When an employee has an employment contract, whether express or implied, that contract contains an unspoken covenant of good faith and fair dealing. This means that an employer owes an employee a duty to act in good faith and to deal fairly with him/her. The covenant goes both ways, meaning the employee has the same duty to the employer.

This construct arose because, in the past, one party often held the position of power in the contract negotiations. This is true in most employment situations, because in almost every state in the U.S., employment is considered to be at-will, meaning an employee can be fired at any time without notice. There are a few exceptions to at-will that may apply, and the covenant of good faith and fair dealing is one of these.

What Does it Mean to Act in Good Faith and Deal Fairly with an Employee?

The duty an employer owes an employee with an employment contract requires them to treat him/her fairly. If the employee has a written employment contract, it likely has provisions as to under what circumstances the contract can be terminated.

Acting in good faith means that the employer would honor these provisions and not terminate the contract for other reasons. If the employee's contract is implied (in the absence of a written agreement), the covenant of good faith and fair dealing requires the employer to only fire the employee when they have good cause.

Not every employment agreement can include every aspect/reason for hiring. The agreements don’t have to include everything. For example, an employee joined the company under the idea that they would benefit from great medical benefits or at-home flexibility, but then the benefits are cut or the employee is fired for wanting to use them.

This would be a clear violation of the covenant of good faith and fair dealing, as the employee was recruited and turned down other good opportunities for this position on a promise. The employee promised to stay with the company for as long as they could use the benefits, but when they attempted to use it, they were fired.

What is a Good Cause to Fire an Employee?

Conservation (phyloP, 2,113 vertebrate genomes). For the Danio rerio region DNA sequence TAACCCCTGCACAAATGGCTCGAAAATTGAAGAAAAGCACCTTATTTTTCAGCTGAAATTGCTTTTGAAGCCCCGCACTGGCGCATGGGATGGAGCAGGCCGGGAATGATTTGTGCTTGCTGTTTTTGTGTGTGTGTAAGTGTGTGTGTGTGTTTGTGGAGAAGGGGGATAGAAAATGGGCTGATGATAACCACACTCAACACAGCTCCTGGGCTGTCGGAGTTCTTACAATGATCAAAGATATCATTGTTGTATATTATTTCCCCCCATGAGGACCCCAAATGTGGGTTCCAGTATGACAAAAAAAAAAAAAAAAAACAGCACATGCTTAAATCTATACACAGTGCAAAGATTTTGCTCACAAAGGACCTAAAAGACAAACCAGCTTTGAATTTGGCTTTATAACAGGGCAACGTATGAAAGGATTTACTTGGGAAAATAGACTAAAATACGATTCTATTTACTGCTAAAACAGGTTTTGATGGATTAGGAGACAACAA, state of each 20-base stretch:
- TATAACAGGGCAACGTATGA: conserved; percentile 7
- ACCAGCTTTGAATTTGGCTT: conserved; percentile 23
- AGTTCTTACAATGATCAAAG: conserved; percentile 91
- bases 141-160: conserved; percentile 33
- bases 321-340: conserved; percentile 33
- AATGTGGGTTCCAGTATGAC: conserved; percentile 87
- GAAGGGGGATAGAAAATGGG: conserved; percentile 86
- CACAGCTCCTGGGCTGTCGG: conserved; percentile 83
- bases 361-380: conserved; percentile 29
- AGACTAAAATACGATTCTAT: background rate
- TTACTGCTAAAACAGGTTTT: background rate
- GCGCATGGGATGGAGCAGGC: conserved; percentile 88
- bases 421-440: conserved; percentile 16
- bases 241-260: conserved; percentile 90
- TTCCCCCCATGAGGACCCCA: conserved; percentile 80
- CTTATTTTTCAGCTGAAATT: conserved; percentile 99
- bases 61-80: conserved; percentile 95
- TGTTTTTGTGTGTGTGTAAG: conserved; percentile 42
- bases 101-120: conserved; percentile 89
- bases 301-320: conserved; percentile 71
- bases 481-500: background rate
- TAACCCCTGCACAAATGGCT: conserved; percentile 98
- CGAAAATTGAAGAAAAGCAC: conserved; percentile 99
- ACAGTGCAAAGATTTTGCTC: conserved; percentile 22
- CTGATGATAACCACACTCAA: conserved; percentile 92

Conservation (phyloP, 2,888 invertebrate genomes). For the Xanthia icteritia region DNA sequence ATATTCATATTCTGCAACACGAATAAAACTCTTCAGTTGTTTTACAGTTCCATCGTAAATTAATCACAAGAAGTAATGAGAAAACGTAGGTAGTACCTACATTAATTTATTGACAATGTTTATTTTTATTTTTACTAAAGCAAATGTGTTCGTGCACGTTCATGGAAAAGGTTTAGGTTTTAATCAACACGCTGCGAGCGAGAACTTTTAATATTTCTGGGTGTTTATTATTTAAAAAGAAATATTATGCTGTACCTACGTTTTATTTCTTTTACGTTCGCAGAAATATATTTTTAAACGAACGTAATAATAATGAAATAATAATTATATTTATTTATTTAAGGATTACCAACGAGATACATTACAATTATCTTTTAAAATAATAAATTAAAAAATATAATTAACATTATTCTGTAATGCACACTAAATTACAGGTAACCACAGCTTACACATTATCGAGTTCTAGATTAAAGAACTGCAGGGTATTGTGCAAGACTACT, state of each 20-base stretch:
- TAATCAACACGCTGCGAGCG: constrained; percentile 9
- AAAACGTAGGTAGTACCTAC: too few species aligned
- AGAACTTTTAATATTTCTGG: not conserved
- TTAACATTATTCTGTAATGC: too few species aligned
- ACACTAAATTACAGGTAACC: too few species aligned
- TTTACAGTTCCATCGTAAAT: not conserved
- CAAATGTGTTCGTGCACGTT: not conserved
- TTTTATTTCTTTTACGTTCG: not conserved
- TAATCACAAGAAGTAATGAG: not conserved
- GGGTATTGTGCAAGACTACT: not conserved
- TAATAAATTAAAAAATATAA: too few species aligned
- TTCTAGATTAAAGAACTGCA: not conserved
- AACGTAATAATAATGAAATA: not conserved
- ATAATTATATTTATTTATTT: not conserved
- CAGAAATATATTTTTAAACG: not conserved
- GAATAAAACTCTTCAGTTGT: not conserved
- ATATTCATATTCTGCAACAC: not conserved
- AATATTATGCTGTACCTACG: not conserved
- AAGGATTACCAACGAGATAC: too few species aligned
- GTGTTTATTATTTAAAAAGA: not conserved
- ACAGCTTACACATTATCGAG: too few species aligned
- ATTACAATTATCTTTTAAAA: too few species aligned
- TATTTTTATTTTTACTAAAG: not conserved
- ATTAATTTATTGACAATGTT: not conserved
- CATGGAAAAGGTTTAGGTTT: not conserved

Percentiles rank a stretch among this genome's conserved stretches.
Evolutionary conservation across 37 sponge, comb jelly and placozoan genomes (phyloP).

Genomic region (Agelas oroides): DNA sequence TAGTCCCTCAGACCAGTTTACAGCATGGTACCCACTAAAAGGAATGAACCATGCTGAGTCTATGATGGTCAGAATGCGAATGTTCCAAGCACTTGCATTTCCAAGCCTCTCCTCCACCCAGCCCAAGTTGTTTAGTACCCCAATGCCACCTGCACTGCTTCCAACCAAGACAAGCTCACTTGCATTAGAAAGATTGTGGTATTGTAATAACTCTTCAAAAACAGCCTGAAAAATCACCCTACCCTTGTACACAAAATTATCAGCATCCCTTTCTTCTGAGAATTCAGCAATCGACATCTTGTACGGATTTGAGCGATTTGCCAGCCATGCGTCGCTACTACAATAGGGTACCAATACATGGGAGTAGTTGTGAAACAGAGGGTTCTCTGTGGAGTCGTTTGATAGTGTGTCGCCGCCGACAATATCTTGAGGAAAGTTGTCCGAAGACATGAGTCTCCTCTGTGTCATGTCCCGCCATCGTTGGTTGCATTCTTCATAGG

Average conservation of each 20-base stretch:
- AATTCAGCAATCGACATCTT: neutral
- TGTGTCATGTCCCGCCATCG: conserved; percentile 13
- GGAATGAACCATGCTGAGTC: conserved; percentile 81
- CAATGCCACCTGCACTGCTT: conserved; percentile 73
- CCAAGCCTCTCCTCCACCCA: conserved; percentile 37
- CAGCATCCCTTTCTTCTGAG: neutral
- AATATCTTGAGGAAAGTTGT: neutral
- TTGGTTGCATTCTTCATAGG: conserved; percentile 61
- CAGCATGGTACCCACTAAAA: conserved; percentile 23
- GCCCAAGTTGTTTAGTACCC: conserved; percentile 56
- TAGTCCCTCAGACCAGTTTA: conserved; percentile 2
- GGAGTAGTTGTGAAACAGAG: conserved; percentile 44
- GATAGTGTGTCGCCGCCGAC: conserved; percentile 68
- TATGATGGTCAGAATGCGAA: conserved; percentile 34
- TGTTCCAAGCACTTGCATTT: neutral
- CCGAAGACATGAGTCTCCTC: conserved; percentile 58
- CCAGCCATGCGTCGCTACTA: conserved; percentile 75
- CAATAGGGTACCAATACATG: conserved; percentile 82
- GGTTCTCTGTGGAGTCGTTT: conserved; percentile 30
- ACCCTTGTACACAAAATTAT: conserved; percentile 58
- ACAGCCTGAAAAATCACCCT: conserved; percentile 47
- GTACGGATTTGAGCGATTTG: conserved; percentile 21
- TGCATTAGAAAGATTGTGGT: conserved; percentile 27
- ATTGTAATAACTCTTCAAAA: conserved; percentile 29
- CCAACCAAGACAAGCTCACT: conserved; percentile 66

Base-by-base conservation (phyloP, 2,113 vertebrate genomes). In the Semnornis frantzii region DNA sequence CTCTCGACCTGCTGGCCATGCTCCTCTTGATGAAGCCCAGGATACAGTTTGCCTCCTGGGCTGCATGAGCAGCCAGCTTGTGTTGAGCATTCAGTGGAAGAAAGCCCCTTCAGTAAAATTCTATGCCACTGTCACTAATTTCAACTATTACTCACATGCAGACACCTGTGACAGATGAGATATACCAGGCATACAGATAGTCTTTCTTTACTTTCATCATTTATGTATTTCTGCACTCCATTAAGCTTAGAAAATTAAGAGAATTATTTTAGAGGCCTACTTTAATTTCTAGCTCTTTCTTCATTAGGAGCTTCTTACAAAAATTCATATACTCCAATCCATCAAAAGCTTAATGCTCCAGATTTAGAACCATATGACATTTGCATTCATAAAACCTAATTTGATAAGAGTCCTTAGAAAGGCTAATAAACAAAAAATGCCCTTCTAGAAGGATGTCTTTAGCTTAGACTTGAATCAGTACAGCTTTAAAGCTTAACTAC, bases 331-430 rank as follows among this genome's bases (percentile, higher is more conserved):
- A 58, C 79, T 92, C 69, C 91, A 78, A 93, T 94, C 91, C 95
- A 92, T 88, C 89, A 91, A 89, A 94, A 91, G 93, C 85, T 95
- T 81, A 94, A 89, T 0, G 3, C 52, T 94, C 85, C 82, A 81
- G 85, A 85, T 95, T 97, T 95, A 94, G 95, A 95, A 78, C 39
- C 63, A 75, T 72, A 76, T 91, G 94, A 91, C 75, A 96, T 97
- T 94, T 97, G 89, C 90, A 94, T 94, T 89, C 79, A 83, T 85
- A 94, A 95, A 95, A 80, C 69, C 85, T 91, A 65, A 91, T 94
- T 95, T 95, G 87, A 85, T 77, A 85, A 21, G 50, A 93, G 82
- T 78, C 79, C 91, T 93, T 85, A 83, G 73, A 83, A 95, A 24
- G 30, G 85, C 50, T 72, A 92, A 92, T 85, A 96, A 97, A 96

In order to have good cause, an employer must have a legitimate reason for firing the employee. This usually means that the reason must be job or business related in some way. For example, if an employee brings a gun to work an employer has good cause for firing him/her.

On the other hand, the employer doesn't have good cause to fire an employee because he has illegitimate children. Other examples of good cause include:

  • Poor work performance (such as low productivity, showing up late, missing meetings);
  • Harassing other employees;
  • Threats of violence;
  • Stealing from work;
  • Insubordination;
  • Revealing trade secrets; and/or
  • Lying to supervisors and other forms of dishonesty.

It’s also acceptable to fire an employee because of downsizing, or due to financial difficulty. While it is also fair to tell the employee, before hiring, that there may be a chance of economic trouble, the employer doesn’t have an obligation to warn the potential employee of financial trouble.

There is also a balance between good faith and fair dealing to the employee, and not sharing company secrets or betraying any confidences that are private in your company’s structure. 

Other Tips about the Covenant of Good Faith and Fair Dealing

It is important to note that this covenant applies to all aspects of employment, not just terminating a contract. For example, if there are provisions as to pay or benefits in a written contract, an employer must honor those as well as any other provisions. It takes serious wrongful conduct to violate the covenant. Some examples include:

  • Firing an employee just before his/her pension vests so the employer doesn't have to pay;
  • Making up reasons for firing an employee when just trying to replace the employee with cheaper labor; and/or
  • Firing an employee in order to prevent him/her from collecting commissions.

When firing an employee, honesty is the best policy. But it’s also key to follow your company’s protocol set by the HR Department. This may include an email, paperwork, etc. that all must be filed and followed in order to make sure that the right steps were taken and to avoid a wrongful termination claim.

I'm Confused about My Duties under the Covenant of Good Faith and Fair Dealing, Do I Need a Lawyer?

An employment lawyer near me can inform you of what duties you owe your employees and what rights you have as well. Because employment law is always changing, your duties change as well. A knowledgeable employment lawyer will be up to date on the latest laws and can advise you how to best handle your situation.